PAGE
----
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Cast of PICKET FENCES

CBS

The Weekend Watch is an open thread where you can share what you’ve recently watched, offer suggestions on movies and TV shows we should check out (or warnings about stuff to avoid) and discover queue-filling goodies from other FSR readers.

The comments section awaits. I’ll get the ball rolling with the movies/TV my eyeballs took in this weekend.

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Screencap

Screencap

It is not the best week for a movie called Let’s Be Cops to open. 20th Century Fox didn’t know what the American media landscape would be like when they scheduled the film, obviously. Then again, what with the film’s absolutely dismal critical reception one could argue that they didn’t need to make the thing at all.

Still, the awkwardness of the release of Let’s Be Cops in the wake of the militarized disaster in Ferguson, MO affords us a bizarre moment of contemplation. Much of the anger over the last week has been directed at the major American news outlets, television in particular. The crisis after the killing of Michael Brown by a police officer took a surprising amount of time to really arrive on 24 hour news networks. This raises all sorts of questions about the way that police brutality represented in news media and culture more broadly.

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Hateful Eight

The Weinstein Company

Quentin Tarantino‘s righteous fury at those who leaked The Hateful Eight‘s screenplay has abated. The film is no longer spite-cancelled, and it may start shooting as early as early next year (according to /Film, who heard the news on Fox 59, who in turn heard it from Kurt Russell).

Tarantino’s heart has swelled so profusely that not only is he going to give us The Hateful Eight, he’s going to give us a trailer next week. /Film, once again, has the scoop, having found mention of a Hateful Eight trailer on the Alberta Film Ratings board, and then also hearing from people working in local multiplexes, who’ve been notified that a minute and 40 seconds of Hateful Eight will run before Sin City: A Dame to Kill For. Then, Deadline wrapped everything up with their own confirmation.

However, there is a caveat- in order to see that fateful Hateful Eight tease, you’ve got to pay to see Sin City in theaters. No online release, people. Or, for the realists out there, no online release, except for a shaky phone recording where some guy’s head is blocking half the shot, people.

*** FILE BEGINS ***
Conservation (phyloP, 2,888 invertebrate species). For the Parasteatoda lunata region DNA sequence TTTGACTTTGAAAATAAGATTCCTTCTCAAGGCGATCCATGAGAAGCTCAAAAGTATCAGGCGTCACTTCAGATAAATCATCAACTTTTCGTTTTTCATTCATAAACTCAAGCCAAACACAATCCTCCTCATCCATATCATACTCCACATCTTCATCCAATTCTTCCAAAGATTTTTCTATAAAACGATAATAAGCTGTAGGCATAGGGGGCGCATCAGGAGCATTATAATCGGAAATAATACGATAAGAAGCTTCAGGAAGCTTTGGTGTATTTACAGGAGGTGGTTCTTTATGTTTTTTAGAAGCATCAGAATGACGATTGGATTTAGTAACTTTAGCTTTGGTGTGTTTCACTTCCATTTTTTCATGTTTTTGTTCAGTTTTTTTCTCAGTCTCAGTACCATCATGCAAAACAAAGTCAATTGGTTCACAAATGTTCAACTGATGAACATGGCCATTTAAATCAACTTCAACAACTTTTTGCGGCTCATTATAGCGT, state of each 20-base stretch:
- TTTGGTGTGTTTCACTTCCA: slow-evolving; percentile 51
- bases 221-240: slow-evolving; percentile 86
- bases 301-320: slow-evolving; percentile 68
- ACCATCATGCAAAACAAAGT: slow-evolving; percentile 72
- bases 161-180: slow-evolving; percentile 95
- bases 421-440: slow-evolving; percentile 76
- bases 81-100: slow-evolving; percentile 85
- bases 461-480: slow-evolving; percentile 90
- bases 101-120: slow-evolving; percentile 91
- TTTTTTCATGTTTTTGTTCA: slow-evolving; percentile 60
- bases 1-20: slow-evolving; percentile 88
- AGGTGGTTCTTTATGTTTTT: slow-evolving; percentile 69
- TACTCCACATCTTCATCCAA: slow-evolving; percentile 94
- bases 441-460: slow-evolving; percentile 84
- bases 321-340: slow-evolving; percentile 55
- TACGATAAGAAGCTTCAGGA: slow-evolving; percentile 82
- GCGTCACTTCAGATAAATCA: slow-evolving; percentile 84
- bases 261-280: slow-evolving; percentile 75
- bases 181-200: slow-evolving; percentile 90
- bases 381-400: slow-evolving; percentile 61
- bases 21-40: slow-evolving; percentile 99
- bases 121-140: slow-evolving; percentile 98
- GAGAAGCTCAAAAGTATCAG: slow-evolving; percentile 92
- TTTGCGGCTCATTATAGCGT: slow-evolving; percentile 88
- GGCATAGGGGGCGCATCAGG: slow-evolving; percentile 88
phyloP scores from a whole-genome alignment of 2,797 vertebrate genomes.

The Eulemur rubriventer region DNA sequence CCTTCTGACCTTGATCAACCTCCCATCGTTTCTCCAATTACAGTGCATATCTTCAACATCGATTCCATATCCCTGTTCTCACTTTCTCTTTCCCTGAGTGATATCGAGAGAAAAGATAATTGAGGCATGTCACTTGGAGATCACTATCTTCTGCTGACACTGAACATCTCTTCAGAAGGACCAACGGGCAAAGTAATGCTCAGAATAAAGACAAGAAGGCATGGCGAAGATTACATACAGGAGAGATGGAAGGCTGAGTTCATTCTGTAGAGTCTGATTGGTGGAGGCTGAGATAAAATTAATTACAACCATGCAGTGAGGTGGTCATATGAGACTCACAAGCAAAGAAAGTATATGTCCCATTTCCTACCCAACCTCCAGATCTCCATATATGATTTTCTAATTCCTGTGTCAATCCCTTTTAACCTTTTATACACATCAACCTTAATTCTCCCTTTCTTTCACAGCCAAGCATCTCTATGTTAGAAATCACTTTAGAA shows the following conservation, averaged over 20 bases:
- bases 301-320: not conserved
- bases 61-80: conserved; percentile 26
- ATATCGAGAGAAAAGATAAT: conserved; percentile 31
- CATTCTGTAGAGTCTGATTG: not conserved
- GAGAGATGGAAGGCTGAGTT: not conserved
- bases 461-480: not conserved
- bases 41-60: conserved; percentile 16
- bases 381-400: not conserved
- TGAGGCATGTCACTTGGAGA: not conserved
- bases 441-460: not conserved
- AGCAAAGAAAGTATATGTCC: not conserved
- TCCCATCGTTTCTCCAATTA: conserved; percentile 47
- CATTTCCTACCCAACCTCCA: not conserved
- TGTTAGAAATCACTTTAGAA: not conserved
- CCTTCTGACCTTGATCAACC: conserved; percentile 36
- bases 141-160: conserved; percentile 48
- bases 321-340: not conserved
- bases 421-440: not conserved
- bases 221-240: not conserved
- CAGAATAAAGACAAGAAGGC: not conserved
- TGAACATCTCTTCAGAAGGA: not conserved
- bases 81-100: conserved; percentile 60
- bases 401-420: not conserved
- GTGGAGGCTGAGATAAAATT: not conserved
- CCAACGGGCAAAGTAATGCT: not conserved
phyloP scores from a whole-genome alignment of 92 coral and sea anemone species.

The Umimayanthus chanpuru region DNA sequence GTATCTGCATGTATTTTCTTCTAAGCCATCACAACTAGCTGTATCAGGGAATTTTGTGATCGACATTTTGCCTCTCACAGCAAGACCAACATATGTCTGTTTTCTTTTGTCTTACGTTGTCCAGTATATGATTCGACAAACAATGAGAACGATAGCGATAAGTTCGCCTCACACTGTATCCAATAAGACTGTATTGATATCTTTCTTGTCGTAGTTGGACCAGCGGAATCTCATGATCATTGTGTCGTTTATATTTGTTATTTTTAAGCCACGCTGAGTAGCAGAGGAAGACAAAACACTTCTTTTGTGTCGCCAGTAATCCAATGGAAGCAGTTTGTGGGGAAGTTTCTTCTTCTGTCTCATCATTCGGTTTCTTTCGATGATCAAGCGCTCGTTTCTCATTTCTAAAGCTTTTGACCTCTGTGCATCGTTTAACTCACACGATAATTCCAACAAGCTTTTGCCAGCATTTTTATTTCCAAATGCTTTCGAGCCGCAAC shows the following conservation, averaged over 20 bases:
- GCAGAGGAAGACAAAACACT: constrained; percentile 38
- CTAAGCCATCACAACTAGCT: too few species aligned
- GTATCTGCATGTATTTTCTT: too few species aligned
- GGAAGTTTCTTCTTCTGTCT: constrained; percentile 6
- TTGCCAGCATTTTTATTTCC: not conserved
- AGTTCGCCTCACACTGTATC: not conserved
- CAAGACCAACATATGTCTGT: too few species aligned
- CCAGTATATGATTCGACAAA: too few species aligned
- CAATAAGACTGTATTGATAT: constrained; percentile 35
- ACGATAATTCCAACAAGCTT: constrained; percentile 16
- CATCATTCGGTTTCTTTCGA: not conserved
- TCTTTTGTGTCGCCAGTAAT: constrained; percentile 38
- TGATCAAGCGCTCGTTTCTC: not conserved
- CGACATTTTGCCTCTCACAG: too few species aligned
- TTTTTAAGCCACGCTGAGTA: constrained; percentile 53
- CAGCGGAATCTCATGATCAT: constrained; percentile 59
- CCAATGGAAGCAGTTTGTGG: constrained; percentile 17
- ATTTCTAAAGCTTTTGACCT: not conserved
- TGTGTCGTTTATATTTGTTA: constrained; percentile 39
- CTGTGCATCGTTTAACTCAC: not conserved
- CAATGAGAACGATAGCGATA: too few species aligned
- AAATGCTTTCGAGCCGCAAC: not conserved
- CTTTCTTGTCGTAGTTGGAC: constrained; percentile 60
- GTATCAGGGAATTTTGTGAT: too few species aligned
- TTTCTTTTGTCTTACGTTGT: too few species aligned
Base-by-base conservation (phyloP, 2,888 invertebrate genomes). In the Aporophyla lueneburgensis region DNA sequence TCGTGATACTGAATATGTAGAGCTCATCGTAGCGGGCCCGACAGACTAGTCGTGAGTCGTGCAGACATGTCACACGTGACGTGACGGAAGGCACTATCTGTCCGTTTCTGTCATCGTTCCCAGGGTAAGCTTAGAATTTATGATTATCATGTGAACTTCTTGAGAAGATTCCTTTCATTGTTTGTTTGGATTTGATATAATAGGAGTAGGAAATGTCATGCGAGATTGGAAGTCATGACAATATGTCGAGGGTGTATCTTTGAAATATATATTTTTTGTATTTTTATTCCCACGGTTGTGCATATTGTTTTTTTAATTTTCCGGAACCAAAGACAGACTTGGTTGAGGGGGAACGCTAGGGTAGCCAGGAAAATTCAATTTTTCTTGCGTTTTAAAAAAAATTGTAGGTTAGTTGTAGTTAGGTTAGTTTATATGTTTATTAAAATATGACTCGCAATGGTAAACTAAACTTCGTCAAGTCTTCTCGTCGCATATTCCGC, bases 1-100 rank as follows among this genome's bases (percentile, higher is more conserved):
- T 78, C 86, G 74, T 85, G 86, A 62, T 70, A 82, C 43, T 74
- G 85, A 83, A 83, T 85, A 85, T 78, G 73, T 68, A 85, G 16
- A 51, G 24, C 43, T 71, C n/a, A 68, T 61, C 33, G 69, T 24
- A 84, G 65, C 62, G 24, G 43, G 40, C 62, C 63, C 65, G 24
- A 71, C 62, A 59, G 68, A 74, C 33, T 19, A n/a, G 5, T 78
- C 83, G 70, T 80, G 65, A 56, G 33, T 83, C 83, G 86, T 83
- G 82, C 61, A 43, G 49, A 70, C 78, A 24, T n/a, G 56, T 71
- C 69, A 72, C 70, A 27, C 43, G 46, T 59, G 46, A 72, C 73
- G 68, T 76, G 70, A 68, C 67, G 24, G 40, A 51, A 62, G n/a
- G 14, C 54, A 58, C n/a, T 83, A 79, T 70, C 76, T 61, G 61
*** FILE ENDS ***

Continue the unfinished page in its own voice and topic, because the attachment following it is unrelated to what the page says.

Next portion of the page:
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Demolition Man Poster Crop

Warner Bros.

For such mindless entertainment, the Expendables movies sure can get the brain working if you’re interested in the nostalgic samples they’re selling. Sylvester Stallone is a smart guy who knows how to work on multiple levels, and of course his most brilliant act is to make it all seem dumb as hell without pandering to the audience that can appreciate that. He’s the male modern Marilyn Monroe in a way. With this series he has assembled more all-star action heroes than good plot ideas, but the simplicity of the storytelling is just to provide a lot of bullets and explosions for the mindless crowd and a bunch of reflexive call-backs to the cast’s earlier movies for those who like to play the spot-the-allusion game. Most of the latter is cheap references through repurposed dialogue and slightly altered character names.

But The Expendables 2 kind of beat that whole thing to death with its “I’m back!” and “Yippee ki-ya” lines and the entire role played by Chuck Norris. For The Expendables 3, the reflexive bits are more self-aware nods to the casting of these movies, not in a nostalgic sense as much as in a winking treat for anyone who follows their production. There are jokes referencing the reason Wesley Snipes couldn’t be in the series until now and recognizing that Terry Crews took his place and there’s a couple more regarding Bruce Willis‘s departure and recognizing, in case we couldn’t already tell, that Harrison Ford is finally having a ball in a movie again. Rob Hunter’s review points out that Kelsey Grammer also mocks his own problems with alcoholism and drunk driving.